Mutual fund fees cut your life savings in half!

By   February 13, 2010

Virtually all mutual funds (aksjefond in Norwegian), charge their customer some percentage of their total account balance at the end of each year. This annual fee is most likely in the 2 – 3% range. This may not sound much, but over the years, it does add up:

0.98^40 = 0.45
0.97^40 = 0.30

What this means is that if you start saving at age 27 and want to retire at age 67, a 2% annual fee will shave 55% off your retirement account. A 3% annual fee will take out more than 70% of your savings.

This model is too simplistic, since most people will save a certain amount each year and add to their retirement savings. These subsequent amounts are not subject to the fee as many times as the amount you put down in the first year, e.g the amount you save the 2nd year is only subject to the fee 39 times, the 3rd year 38 times etc.

The annual returns you get is another complicating factor. Given higher annual returns, these annual fees should matter less, right? Not so, it actually doesn’t matter at all what the underlying annual return on the investment is – the fees will cut the same percentage of your total life savings, since

(1+p)^n / ((1+p)*(1-q))^n = 1 / (1-q)^n
p := annual base return on investment
q := annual fee

I even created a more advanced model which takes into account inflation, increases in salary, various return rates on the investment etc. You can copy it and play with it from here: Google Spreadsheets

The spreadsheet model shows that the 3% annual fee is not as bad as the initial calculations show, but still ends up eating half your savings under reasonable assumptions (income = 100000, tax rate = 33%, inflation = 2%, pay increase = 3%/year, spend = 50000 first year, then increasing 3%/year, return on savings = 7%)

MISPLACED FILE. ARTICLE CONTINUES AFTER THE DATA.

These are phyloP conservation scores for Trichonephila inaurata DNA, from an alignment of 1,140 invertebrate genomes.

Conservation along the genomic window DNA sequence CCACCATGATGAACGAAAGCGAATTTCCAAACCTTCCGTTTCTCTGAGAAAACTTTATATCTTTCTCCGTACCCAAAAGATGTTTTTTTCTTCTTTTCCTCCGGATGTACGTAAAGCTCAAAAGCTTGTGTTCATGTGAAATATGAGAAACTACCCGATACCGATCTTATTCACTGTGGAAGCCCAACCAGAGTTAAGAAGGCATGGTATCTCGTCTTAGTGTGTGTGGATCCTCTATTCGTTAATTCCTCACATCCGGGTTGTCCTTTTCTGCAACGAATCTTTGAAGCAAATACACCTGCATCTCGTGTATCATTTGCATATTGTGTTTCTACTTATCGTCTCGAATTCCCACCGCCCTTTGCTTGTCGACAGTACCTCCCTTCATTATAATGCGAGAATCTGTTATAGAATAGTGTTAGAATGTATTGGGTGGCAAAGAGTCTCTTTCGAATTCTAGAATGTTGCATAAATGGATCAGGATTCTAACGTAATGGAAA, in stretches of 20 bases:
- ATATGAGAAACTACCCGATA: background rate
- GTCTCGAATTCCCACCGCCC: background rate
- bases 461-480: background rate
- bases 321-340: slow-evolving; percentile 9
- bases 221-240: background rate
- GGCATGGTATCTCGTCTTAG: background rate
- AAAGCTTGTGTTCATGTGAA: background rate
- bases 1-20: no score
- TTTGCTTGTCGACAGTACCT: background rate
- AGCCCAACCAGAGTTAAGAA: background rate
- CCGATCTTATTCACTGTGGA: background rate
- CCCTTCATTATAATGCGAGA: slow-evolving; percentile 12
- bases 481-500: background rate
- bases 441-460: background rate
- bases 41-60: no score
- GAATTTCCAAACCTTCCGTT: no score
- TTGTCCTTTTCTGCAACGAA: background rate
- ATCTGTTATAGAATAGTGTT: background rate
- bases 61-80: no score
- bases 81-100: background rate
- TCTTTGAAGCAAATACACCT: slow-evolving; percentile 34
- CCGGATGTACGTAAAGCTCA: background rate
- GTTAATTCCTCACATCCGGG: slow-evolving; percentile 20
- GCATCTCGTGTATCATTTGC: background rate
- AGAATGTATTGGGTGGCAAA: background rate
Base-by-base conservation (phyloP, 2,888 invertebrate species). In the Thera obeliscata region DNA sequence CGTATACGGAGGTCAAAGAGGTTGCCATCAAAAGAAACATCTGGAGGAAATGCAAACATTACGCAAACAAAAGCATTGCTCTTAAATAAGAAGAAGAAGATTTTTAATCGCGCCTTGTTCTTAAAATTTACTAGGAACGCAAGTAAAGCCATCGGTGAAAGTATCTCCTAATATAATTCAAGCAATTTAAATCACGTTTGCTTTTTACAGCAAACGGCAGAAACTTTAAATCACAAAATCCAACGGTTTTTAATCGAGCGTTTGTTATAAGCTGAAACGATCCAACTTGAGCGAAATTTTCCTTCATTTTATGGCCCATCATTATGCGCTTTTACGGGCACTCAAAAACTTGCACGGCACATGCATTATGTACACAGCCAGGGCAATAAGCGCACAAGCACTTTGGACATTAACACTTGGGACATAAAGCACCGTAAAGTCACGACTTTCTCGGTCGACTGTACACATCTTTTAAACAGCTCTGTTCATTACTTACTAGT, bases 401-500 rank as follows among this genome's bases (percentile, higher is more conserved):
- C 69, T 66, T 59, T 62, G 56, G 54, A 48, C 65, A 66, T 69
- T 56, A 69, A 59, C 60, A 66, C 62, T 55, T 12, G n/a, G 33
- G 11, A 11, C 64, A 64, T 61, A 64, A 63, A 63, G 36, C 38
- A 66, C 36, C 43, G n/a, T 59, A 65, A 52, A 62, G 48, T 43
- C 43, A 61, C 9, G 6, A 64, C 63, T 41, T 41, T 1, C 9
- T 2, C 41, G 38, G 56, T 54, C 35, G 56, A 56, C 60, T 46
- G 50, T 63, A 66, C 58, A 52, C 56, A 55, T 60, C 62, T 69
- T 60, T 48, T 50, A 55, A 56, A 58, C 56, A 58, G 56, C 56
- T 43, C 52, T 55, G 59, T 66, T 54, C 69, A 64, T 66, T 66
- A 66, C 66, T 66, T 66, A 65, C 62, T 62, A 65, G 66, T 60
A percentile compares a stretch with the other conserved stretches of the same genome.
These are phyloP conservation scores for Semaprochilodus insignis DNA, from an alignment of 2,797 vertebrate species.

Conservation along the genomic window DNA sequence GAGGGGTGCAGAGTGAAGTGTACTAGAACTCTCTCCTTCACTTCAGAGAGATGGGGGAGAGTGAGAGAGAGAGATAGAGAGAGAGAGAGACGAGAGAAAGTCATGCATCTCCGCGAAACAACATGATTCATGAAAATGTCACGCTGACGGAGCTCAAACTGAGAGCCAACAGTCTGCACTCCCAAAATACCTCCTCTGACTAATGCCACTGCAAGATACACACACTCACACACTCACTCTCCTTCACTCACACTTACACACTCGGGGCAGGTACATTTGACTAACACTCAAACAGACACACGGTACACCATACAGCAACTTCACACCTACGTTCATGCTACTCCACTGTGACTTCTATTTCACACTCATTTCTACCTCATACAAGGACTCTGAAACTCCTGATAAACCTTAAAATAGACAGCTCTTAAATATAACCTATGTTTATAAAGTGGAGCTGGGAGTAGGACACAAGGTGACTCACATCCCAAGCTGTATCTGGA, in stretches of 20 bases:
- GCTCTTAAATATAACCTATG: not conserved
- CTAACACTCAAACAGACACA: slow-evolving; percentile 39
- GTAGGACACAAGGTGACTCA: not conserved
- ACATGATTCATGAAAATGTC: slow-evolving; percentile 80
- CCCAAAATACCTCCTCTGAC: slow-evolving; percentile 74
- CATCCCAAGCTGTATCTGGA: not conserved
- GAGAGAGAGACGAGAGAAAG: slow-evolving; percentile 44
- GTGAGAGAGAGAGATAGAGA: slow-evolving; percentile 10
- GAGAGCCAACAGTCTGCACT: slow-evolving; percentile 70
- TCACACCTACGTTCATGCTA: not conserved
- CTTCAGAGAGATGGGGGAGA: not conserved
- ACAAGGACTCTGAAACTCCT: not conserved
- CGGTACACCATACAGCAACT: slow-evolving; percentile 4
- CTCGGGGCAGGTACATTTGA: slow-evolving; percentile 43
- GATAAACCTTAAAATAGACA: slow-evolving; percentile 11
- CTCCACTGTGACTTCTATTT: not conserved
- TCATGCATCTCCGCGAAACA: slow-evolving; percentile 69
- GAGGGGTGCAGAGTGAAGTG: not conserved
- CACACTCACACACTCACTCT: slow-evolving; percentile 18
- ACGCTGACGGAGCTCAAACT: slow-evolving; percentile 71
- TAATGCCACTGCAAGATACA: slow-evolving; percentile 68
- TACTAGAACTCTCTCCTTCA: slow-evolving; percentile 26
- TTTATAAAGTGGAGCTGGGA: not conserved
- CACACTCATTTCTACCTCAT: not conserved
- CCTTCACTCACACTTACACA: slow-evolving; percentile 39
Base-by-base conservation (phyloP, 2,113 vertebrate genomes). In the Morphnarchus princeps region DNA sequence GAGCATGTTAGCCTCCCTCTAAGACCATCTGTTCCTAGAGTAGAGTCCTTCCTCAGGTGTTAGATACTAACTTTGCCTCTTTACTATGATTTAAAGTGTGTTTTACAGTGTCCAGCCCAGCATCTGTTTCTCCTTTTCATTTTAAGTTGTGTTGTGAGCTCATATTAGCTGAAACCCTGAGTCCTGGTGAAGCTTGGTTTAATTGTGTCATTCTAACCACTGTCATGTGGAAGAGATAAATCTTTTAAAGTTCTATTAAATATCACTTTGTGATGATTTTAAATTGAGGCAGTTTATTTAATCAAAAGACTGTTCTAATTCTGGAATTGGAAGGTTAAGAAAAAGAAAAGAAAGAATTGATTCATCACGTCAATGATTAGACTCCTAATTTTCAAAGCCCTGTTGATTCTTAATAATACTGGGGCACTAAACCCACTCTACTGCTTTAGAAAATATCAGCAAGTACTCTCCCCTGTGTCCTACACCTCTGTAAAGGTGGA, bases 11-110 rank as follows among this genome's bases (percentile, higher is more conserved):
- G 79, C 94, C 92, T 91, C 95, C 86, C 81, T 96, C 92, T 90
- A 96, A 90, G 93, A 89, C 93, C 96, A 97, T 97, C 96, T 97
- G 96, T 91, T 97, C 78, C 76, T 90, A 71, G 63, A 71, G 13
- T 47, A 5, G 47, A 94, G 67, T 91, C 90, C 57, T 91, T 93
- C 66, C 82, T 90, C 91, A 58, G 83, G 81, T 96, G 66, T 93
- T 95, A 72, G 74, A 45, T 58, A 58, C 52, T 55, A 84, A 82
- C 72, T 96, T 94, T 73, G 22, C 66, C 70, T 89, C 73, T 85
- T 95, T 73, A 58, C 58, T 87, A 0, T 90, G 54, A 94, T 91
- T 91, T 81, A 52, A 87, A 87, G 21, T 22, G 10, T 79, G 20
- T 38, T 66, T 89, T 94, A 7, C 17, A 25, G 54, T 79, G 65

Do managed mutual funds offer higher returns than passive index funds, which have much lower fees (typically 0.1% – 1%)? Various studies have tried to answer this. A survey of the existing literature is given in Performance Persistence for Mutual Funds: Academic Evidence. The various papers quoted in this article show different results. At best, there is very weak evidence of some skill among the top fund managers, but no study found that the funds generated excess returns after fees were subtracted. It also shows that past performance is a very weak predictor of future performance – after two years, the is virtually no correlation at all. So if a fund performed great until now, there’s no reason to believe it will continue much longer into the future.

Let’s end with a few quotes:

“A respect for evidence compels me to the hypothesis that most portfolio managers should go out of business. Even if this advice to drop dead is good advice, it obviously will not be eagerly followed. Few people will commit suicide without a push.”
Paul Samuelson, Economist, Nobel Laureate

“If “active” and “passive” management styles are defined in sensible ways, it must be the case that, (1) before costs, the return on the average actively managed dollar will equal the return on the average passively managed dollar and, (2) after costs, the return on the average actively managed dollar will be less than the return on the average passively managed dollar. These assertions will hold for any time period. Moreover, they depend only on the laws of addition, subtraction, multiplication and division. Nothing else is required. ”
William F. Sharpe, Professor of Finance, Nobel Laureate

Will you continue to let banks, traders and fund managers fleece you, to the tune of half your retirement savings, for a service which can be fulfilled just as well by a monkey throwing darts? Or will you change to passive index funds, and give these leeches what they deserve?

Here is an alternative, if you want some market exposure: In the US, the ticker SPY tracks the S&P 500 index at an annual cost of 0.1%. In Norway, Handelsbanken offers its XACT OBX fund which tracks the main index at Oslo Børs for a fee of 0.3% a year. These trade like normal stocks.

I’m not saying this is a good time to get involved in the markets, but there’s never a good time to pay too much in fees!